> "stocks"
The Somerville Stock Exchange (SSE)

The Somerville Stock Exchange (SSE) ran from March 31, 2012 to March 31, 2013. It was a community forum, a fund-raiser, and a different take on what a stock market can be!

During the time the Stock Exchange was open, people could participate in two ways:

1. by letting us know about things they'd done to help Somerville's community, creative life, or environment; or

2. by making a donation to one of the project's nonprofit partners (the Somerville Homeless Coalition, Somerville Climate Action, and
the Somerville Arts Council).

Both options earned people "Somerville stock." These stocks didn't have any monetary value-- they were more of a metaphor. Or part of a game. Stockholders received "stocks," as well as periodic "stockholder statements," which told them how the cause they had supported was doing.

Almost 100 people participated. You can read about their actions in the "community forum" and "stock reports" sections, and you can see their names in the "stockholders" section.

The forum: A way to earn stocks, and see what others are doing to make Somerville a better place

People got shares by sharing what they'd done to make Somerville a better place. This included things to make the community a better place (helping a neighbor; volunteering somewhere). Or doing something for the environment, like composting or riding a bike. Or doing something for the city's creative life--like volunteering at an arts event, or writing a play, or being in a band.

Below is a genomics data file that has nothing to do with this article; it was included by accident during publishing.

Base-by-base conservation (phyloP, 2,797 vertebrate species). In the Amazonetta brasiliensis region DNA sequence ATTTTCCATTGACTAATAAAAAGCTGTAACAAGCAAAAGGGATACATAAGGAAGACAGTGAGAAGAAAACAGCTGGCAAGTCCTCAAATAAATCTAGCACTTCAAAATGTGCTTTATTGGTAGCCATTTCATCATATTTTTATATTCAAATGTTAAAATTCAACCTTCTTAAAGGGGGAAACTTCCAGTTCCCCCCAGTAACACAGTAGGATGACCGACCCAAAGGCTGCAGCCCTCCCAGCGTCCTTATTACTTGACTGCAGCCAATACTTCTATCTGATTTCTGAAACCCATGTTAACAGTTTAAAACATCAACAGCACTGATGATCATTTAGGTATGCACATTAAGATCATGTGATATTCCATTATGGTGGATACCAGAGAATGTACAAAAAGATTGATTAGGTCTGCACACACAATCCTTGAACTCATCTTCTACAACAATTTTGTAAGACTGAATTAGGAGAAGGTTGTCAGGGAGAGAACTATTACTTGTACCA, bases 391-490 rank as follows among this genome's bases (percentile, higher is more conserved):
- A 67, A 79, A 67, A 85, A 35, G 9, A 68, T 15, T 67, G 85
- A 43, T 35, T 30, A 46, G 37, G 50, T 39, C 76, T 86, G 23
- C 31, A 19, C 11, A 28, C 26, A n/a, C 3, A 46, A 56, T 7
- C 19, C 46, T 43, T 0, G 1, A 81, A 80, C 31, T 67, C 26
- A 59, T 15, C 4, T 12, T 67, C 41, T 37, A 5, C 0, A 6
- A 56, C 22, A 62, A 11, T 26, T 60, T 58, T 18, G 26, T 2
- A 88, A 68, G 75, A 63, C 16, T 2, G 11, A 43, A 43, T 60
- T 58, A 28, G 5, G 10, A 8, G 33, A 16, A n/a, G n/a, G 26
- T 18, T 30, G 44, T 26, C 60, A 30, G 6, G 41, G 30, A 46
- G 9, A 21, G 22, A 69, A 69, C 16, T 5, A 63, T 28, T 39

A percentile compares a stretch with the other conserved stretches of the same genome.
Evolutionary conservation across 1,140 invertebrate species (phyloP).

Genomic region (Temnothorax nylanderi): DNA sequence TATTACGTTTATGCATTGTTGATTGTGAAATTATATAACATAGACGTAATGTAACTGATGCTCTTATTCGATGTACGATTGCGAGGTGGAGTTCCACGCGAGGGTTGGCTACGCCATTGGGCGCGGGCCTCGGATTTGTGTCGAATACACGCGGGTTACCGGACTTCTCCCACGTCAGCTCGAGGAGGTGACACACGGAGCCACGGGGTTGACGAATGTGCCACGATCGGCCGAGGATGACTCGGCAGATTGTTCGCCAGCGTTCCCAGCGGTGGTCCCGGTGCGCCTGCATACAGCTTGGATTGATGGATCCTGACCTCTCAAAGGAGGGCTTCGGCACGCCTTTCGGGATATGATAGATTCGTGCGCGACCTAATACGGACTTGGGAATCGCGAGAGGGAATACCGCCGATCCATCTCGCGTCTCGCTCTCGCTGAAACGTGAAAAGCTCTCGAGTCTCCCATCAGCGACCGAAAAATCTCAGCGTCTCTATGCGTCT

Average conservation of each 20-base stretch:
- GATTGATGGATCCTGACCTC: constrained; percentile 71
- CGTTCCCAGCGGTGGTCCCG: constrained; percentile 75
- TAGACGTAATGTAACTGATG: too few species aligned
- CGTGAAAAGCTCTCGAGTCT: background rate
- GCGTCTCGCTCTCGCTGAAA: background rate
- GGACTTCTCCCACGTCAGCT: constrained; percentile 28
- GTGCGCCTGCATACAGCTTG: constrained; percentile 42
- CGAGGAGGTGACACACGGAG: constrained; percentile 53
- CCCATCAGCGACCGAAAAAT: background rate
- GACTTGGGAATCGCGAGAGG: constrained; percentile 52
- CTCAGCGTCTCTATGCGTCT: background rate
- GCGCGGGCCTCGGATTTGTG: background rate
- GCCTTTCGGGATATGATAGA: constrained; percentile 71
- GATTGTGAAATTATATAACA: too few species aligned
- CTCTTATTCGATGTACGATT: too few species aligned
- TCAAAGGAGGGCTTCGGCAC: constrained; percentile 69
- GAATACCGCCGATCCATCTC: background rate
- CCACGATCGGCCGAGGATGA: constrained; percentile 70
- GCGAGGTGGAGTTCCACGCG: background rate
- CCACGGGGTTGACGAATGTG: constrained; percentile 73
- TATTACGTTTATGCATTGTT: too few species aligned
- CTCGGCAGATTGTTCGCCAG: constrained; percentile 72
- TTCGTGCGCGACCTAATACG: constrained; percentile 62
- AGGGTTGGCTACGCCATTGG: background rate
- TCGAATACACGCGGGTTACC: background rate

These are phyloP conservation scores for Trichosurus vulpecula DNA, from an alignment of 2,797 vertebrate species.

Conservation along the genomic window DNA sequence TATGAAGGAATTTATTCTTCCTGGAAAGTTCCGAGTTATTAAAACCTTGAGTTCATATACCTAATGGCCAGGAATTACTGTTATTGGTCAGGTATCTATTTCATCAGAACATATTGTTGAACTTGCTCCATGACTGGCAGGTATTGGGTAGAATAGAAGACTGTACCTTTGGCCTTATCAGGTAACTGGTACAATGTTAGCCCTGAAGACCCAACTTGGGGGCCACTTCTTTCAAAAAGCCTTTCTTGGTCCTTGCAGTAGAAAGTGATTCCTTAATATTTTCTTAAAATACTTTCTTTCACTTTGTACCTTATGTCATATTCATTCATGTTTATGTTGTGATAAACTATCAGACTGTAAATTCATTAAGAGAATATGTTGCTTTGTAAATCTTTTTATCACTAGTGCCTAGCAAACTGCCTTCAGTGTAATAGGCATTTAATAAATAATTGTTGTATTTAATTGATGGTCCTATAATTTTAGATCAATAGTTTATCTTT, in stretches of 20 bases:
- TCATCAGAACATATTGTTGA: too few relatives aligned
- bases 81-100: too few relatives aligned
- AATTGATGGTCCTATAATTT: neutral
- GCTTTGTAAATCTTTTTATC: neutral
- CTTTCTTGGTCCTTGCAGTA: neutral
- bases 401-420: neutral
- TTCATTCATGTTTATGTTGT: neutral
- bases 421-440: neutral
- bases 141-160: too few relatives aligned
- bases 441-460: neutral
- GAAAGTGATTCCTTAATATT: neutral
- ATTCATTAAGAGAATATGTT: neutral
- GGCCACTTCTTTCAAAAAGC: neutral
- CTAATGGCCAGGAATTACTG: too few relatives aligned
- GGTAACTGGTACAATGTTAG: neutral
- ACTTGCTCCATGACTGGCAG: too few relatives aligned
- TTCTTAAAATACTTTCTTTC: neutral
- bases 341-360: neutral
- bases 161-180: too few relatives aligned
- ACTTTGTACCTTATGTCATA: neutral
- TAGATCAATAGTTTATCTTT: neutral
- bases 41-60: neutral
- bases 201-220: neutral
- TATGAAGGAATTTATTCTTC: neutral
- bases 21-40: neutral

All of this information then went into the project's forum and stock reports -where others can read them, and get inspired.

We also like to think the forum and reports make a nice snapshot of what Somerville was all about in 2012 and 2013.

Earning stocks by donating to a partner nonprofit

Another way people earned shares was by donating to one of our partner nonprofits--the Somerville Homeless Coalition; Somerville Climate Action; and the Somerville Arts Council..

These three nonprofits do amazing work for our community, so we think that donating money to them help make our community a better place.

How stocks work

Stocks weren't really worth any money--they're more of an indicator of how active people are in Somerville's community, environment, and creative life.

When stockholders told us good things they'd done for the city, stock prices went up. When we found out things that negatively affected Somerville, stock prices went down.

Think of it as a game. Or a metaphor.

Who's behind this

This project was run by Somerville artist Tim Devin. All proceeds from the sale of shares went to one of three Somerville nonprofits: the Somerville Homeless Coalition; Somerville Climate Action; and the Somerville Arts Council.




stock reports
  community forum
  contact / social media
  final stock values

Community: $27.10
Environment: $14.51
Creative: $17.33